CEOs get paid so much that the economy is starving to death

What this report finds: This report looks at trends in CEO compensation using two measures of compensation. The first measure includes stock options realized (in addition to salary, bonuses, restricted stock grants, and long-term incentive payouts). By this measure, in 2016 CEOs in America’s largest firms made an average of $15.6 million in compensation, or 271 times the annual average pay of the typical worker. While the 2016 CEO-to-worker compensation ratio of 271-to-1 is down from 299-to-1 in 2014 and 286-to-1 in 2015, it is still light years beyond the 20-to-1 ratio in 1965 and the 59-to-1 ratio in 1989. The average CEO in a large firm now earns 5.33 times the annual earnings of the average very-high-wage earner (earner in the top 0.1 percent).

Because the decision to realize, or cash in, stock options tends to fluctuate with current and potential stock market trends (since people tend to cash in their stock options when it’s most advantageous for them to do so), we also look at another measure of CEO compensation to get a more complete picture of trends in CEO compensation. This measure tracks the value of stock options granted, reflecting the value of the options at the time they are granted. By this measure, CEO compensation rose to $13.0 million in 2016, up from $12.5 million in 2015.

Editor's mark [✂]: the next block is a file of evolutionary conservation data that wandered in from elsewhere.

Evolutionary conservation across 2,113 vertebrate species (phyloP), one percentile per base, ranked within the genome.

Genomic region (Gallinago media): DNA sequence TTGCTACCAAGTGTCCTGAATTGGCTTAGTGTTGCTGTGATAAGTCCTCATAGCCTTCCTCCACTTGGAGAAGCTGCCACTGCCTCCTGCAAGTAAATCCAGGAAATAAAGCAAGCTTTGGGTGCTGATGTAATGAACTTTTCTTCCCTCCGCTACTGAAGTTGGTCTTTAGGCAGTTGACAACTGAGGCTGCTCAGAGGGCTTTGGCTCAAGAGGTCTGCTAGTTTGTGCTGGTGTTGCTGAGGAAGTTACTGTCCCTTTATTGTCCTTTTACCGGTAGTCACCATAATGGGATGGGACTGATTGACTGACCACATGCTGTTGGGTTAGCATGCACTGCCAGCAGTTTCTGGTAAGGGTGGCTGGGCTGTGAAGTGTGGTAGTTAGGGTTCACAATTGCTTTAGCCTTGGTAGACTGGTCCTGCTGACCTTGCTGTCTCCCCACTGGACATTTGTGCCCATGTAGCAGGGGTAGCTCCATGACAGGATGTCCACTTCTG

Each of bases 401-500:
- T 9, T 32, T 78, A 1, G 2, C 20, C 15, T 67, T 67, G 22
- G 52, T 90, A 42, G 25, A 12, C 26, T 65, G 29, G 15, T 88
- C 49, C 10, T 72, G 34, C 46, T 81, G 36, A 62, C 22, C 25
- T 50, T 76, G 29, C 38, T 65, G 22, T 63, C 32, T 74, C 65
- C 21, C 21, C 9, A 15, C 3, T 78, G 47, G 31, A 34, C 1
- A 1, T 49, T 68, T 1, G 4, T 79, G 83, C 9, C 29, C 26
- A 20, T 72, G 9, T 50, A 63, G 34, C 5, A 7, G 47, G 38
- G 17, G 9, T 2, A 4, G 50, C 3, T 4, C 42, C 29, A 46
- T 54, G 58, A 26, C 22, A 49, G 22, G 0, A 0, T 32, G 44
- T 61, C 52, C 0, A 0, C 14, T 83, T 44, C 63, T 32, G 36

By either measure CEO compensation is very high relative to the compensation of a typical worker or even that of an earner in the top 0.1 percent, and it has grown far faster than stock prices or corporate profits. The explanation for the falloff in CEO compensation associated with realized stock options is unclear: neither stock prices nor an accumulation of unexercised options provide an explanation. It will be interesting to see if this trend continues.

Why it matters: Regardless of how it’s measured, CEO pay continues to be very, very high and has grown far faster in recent decades than typical worker pay. Exorbitant CEO pay means that the fruits of economic growth are not going to ordinary workers, since the higher CEO pay does not reflect correspondingly higher output. CEO compensation has risen by 807 or 937 percent (depending on how it is measured—using stock options granted or stock options realized, respectively) from 1978 to 2016. At 937 percent, that rise is more than 70 percent faster than the rise in the stock market; both measures are substantially greater than the painfully slow 11.2 percent growth in a typical worker’s annual compensation over the same period.

How we can solve the problem: Over the last several decades CEO pay has grown a lot faster than profits, than the pay of the top 0.1 percent of wage earners, and than the wages of college graduates. This means that CEOs are getting more because of their power to set pay, not because they are more productive or have special talent or have more education. If CEOs earned less or were taxed more, there would be no adverse impact on output or employment. Policy solutions that would limit and reduce incentives for CEOs to extract economic concessions without hurting the economy include:

  • Reinstate higher marginal income tax rates at the very top.
  • Remove the tax break for executive performance pay.
  • Set corporate tax rates higher for firms that have higher ratios of CEO-to-worker compensation.
  • Allow greater use of “say on pay,” which allows a firm’s shareholders to vote on top executives’ compensation.

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